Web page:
Exchange ’robbed Peter to pay Paul’


By Cam Lucadou-Wells

The manager of a Dandenong international money exchange has faced court for defrauding hundreds of thousands of dollars from customers to pay off debts.

Saranya Mahendran, 33, of Pendle Hill in Sydney NSW, had stolen $307,365 from 46 purported money transfers at EMS International in 2017.

She pleaded guilty at the Victorian County Court to gaining financial advantage by deception, and creating false documents to prejudice another.

Mahendran used various methods to ward off her victims’ enquiries, including sending three false emails purporting to be from Bank West.

All the while, she was paying off debts and trying to preserve her failing business’s value, in order to sell it off.

Her scamming started in order to pay off $449,800 debts from money transfers that went missing overseas in 2016.

One of her victims lost $60,000, which he sought to assist his mother and critically sick father to move to Colombo, Sri Lanka for better health services.

It represented eight years of savings. As a result of the loss, he subsequently suffered great financial strain by taking out a loan to support his parents.

Another victim entrusted $120,000 to support his disabled brother-in-law and ailing mother in Sri Lanka.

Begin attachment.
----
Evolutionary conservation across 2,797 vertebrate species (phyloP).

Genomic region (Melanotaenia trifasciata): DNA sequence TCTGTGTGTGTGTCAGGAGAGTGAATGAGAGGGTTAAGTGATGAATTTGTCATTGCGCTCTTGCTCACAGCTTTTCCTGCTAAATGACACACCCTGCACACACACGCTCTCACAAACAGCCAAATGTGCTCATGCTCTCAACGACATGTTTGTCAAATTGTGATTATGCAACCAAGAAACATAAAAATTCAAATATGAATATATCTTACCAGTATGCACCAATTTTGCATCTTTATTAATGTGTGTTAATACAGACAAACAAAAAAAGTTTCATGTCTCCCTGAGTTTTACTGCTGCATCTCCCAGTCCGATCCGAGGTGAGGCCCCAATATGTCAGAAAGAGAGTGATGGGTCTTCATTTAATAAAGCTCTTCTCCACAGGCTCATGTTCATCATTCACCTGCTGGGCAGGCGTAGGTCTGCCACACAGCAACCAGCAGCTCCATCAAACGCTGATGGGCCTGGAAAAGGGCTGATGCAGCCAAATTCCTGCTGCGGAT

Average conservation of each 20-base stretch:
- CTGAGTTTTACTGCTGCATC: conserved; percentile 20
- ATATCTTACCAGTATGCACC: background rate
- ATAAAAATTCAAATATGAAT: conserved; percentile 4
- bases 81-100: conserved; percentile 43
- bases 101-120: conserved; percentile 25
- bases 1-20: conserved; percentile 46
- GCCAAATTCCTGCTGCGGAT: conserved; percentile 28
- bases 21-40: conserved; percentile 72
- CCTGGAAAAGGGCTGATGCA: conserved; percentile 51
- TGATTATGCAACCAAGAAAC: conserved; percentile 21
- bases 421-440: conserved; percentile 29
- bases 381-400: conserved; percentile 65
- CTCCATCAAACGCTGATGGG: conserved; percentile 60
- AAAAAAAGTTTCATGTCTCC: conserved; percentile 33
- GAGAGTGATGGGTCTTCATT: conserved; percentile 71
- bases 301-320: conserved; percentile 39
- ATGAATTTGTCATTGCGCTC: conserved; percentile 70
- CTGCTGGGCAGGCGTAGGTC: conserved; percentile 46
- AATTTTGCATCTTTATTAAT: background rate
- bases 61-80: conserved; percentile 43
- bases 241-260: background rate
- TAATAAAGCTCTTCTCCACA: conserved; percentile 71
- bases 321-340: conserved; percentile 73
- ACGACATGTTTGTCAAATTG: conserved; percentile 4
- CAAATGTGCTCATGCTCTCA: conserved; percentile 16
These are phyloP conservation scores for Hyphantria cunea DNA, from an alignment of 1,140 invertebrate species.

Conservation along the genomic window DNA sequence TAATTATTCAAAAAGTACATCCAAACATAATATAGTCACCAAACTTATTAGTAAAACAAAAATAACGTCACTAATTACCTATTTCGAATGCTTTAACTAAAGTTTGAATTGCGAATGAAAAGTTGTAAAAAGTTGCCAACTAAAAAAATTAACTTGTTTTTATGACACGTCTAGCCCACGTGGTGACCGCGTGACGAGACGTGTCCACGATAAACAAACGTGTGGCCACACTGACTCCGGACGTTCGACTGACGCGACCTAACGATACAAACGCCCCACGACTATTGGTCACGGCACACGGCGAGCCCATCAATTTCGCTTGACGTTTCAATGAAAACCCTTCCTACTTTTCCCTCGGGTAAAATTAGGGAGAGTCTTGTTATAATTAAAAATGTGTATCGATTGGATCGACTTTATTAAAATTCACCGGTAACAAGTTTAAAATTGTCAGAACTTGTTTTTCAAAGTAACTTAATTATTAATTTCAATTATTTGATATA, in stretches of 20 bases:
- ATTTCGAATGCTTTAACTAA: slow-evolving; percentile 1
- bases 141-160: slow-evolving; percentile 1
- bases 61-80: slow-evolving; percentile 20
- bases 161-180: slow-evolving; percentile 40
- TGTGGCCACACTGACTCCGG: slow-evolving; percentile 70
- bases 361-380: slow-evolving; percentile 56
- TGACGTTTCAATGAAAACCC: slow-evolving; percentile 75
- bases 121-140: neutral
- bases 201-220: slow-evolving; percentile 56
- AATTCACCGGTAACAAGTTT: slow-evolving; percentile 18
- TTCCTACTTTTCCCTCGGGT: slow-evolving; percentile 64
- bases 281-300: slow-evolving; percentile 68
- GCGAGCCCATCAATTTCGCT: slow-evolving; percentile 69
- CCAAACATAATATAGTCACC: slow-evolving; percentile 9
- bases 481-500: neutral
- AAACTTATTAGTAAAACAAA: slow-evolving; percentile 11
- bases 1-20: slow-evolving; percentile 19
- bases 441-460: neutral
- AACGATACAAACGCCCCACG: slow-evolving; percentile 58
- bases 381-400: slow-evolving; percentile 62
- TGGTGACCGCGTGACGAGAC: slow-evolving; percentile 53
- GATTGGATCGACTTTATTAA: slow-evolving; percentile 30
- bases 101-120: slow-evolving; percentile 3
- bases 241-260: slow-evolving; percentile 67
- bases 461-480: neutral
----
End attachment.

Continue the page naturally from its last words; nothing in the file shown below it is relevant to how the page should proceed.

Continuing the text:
In both cases, Mahendran stalled them with fake emails from Bank West requesting more details in order to release their funds.

She would also delay victims with excuses such as their money being frozen, or was held by the bank or that the money would arrive the next day,

Mahendran’s now-separated husband was a director of EMS International’s parent company – which liquidated in November 2017.

At one stage, her victims visited the EMS shopfront in Pultney Street only to find it was permanently closed.

Sentencing judge Gabriele Cannon said on 13 December that Mahendran failed to take proper responsibility after sustaining the alleged original debt.

She instead stole “substantial” money from customers to keep the company afloat while the business was failing, Judge Cannon said.

“The impact on them and those they were to support has been significant.”

In mitigation, it was a case of her “robbing Peter to pay Paul”.

Mahendran had not been funding a lavish lifestyle, not been motivated by greed and had tried to set up a legitimate business.

Her “very good” rehabilitation prospects were shown by her early guilty plea, remorse and insight.

Judge Cannon also noted Mahendran was awaiting surgery for severe endometriosis. She was recently diagnosed with major depression.

“I can’t see the utility of imposing a jail term on you.”

Mahendran was put on a three-year community corrections order requiring her to stay in Victoria, including 150 hours of unpaid work as well as mental health treatment.